Materialist philosophy can only breed nihilism, not cure it
The opening verse to Psalm 19 is famous for its celebration of God’s majestic creation: “The heavens declare the glory of God. The skies proclaim the work of His hands.” Yet the psalm is memorable too for showing a striking feature of biblical Wisdom literature: after spending the first six verses praising the natural world, it abruptly changes gear to commend the beauty of God’s moral order: “The law of the Lord is perfect, refreshing the soul.”
While seeming strange to modern ears, the sudden transition sits comfortably with the overall plotline of the Bible. Since both the natural world we perceive with our senses and the unseen moral realm we know though our conscience are alike created and sustained by God, the authors of Scripture frequently shift from one domain to the other.
A related truth learned from Scripture is that both realms bear the brunt of humanity’s rebellion against its Creator; not only does the physical creation groan under sin’s weight, but disunion with God breeds chaos in the moral realm. This disorder is evident in Genesis 4, where, after murdering his brother, Cain’s shabby evasiveness identifies him as the first Nihilist – the first to consciously deny any moral obligation toward others. When God confronts Cain over Abel’s absence, the whining response seems straight from the textbook of modern nihilism: “Am I my brother’s keeper?”
While the selfishness that defines nihilism is ingrained within our fallen natures, few will publicly admit to owning this worldview. Hence secularists often insist that the Christian God can be rejected without collapsing moral obligations or plunging necessarily into nihilism. “We can be good without God” is a commonly voiced viewpoint, but this claim invites a sceptical response. If the existence of a transcendent moral realm is denied on the grounds that it cannot be demonstrated using the tools known to physical scientists – and devoted materialists typically make such claims– then on what grounds are genuine ethical values conceivable?
When God confronts Cain over Abel’s absence, the whining response seems straight from the textbook of modern nihilism: “Am I my brother’s keeper?”
Rather than tracing moral values to a transcendent realm created by God, most secularists assume that they originate in the “neural circuitry” within human brains. On this view, the billions of interconnected nerve cells within the brain evolved to manufacture ethical judgments in much the same way that the pancreas acquired the ability to produce insulin, the liver to make glucose, or the kidneys to secrete vitamin D. As hominid brains developed these capabilities, their evolving mental capacities ostensibly fostered the emergence of altruism, thus enabling group living and the emergence of humane societies.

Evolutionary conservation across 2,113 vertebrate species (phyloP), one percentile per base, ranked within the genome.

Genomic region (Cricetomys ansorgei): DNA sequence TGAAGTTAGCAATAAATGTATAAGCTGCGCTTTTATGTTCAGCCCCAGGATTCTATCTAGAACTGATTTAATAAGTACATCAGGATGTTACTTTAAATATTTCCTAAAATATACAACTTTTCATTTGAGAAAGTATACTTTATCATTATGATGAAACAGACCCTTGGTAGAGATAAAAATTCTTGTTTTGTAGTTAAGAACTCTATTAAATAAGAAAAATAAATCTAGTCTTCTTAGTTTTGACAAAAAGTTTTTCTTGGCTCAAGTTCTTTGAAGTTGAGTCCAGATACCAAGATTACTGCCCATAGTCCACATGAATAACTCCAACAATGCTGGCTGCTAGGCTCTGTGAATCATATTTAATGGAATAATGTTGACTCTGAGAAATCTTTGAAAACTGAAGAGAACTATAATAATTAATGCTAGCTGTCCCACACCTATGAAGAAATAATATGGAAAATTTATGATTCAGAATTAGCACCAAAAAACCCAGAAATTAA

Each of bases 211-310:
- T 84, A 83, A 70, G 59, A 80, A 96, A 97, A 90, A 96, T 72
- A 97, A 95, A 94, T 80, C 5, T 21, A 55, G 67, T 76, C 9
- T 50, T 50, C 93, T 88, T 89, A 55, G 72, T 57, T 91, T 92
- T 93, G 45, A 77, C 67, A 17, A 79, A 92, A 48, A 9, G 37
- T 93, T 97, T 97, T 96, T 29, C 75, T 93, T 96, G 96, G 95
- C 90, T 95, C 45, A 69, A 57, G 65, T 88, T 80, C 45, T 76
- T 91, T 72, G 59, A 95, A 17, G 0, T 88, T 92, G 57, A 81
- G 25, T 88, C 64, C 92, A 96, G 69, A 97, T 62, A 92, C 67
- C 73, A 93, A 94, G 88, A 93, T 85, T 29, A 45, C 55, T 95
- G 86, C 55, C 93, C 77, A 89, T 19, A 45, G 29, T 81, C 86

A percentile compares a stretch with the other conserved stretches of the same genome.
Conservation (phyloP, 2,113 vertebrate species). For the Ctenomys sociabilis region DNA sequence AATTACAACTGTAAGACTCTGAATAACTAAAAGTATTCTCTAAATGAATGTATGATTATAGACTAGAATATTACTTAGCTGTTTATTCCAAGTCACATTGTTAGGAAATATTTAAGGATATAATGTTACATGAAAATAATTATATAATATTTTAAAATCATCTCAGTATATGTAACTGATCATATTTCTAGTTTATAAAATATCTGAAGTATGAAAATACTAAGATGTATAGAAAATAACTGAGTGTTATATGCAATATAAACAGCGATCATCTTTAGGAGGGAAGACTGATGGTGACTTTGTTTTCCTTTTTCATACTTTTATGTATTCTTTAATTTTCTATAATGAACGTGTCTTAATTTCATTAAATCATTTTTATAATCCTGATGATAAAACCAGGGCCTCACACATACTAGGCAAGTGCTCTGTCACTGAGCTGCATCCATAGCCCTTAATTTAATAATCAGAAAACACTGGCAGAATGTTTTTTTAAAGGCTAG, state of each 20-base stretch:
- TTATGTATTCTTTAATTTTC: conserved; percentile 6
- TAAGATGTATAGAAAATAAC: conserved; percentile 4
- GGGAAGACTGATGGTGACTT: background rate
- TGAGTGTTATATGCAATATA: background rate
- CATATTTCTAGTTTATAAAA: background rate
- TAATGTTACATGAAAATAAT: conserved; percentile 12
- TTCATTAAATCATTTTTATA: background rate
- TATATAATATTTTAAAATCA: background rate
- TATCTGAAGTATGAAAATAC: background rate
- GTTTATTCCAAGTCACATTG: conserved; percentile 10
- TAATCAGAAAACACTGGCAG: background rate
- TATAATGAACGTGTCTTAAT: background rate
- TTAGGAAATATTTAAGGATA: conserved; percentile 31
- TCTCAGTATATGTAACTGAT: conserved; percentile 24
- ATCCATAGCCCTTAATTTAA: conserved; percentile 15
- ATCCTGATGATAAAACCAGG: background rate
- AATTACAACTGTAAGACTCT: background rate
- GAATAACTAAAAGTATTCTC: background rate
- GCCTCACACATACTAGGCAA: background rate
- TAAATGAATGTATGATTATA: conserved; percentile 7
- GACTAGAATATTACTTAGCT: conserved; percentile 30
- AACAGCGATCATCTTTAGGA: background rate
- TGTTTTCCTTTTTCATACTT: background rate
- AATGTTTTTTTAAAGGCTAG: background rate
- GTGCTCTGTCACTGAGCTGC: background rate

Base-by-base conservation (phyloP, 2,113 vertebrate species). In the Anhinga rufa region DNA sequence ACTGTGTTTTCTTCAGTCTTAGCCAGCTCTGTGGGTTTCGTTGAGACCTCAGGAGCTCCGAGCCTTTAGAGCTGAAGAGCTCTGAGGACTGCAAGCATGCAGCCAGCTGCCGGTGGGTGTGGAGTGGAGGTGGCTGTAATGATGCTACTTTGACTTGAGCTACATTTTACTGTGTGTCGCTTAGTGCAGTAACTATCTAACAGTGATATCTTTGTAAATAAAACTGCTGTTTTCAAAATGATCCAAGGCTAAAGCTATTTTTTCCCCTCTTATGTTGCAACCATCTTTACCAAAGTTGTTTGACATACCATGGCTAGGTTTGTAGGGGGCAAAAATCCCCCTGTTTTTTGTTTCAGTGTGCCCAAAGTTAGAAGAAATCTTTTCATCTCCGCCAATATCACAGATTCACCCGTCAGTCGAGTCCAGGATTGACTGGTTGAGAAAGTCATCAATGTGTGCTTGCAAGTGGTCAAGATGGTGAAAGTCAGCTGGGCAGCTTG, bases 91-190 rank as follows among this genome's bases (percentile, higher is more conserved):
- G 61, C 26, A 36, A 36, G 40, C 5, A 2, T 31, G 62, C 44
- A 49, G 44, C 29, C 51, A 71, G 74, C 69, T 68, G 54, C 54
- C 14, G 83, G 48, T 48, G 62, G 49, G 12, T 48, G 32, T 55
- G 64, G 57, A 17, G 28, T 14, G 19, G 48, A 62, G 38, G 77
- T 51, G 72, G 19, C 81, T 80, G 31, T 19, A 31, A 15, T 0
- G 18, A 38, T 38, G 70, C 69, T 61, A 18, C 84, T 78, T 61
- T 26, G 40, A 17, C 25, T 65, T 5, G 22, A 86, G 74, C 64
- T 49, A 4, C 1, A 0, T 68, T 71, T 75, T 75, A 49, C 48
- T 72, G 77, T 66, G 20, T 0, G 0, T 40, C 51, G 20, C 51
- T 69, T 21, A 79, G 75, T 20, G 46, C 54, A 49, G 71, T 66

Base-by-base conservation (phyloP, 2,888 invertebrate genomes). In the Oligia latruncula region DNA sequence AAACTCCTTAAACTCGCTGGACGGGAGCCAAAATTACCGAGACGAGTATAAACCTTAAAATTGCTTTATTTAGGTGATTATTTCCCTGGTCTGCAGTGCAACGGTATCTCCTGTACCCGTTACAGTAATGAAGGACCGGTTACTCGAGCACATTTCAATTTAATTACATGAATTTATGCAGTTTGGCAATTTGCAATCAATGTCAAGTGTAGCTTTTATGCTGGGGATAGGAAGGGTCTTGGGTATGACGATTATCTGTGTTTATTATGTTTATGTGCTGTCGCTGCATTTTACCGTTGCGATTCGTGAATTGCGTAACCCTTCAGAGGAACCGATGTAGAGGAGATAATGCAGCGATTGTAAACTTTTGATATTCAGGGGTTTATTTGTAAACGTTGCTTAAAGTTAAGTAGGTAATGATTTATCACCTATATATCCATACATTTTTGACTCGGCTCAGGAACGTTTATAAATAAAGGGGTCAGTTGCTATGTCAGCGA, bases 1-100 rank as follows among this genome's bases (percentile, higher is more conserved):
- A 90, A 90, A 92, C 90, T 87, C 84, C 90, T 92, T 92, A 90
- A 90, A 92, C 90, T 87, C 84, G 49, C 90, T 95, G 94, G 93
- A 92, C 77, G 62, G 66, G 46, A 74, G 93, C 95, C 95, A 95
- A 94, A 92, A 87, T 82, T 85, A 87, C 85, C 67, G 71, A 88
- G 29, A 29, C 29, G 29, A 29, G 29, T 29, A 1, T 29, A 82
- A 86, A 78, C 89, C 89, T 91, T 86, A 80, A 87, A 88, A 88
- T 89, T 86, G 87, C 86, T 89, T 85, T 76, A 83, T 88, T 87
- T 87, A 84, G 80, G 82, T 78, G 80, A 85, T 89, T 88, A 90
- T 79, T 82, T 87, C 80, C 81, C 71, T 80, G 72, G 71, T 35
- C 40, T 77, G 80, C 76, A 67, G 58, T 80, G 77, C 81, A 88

Such explanations are widely taught to students, but there is a worrying problem with the materialist stance. After all, in a world without transcendent immaterial entities, it’s unclear how ethical values invented by an individual human brain have any application on a wider or universal scale. If, as materialism insists, humans are simply walking test tubes comprising trillions of molecules fizzing away in vastly complex chemical reactions, why should the contents of one test tube feel obliged toward those of another? Neurobiological thinking might explain your preference for chocolate milkshakes and my fondness for vanilla, but it struggles to account for universal moral values that make civility and decency possible.
Dogmatic materialism of what Professor Donald MacKay used to call the “nothing buttery variety” – the view that humans are nothing but atoms and molecules – inevitably leads humanity into a moral wasteland. Lacking grounds for ethical responsibility or a basis for the broad applicability of moral values, the materialist philosophy can only breed nihilism, not cure it. As Dan de Witt put it in his fine little book, Jesus or Nothing, only Christ can do the latter: “The gospel gives an explanation for our existence, clarity for our confusion, grace for our guilt, meaning for our mortality, and answers for our adversaries.”
Dr Phil Burcham is an elder in the PCWA.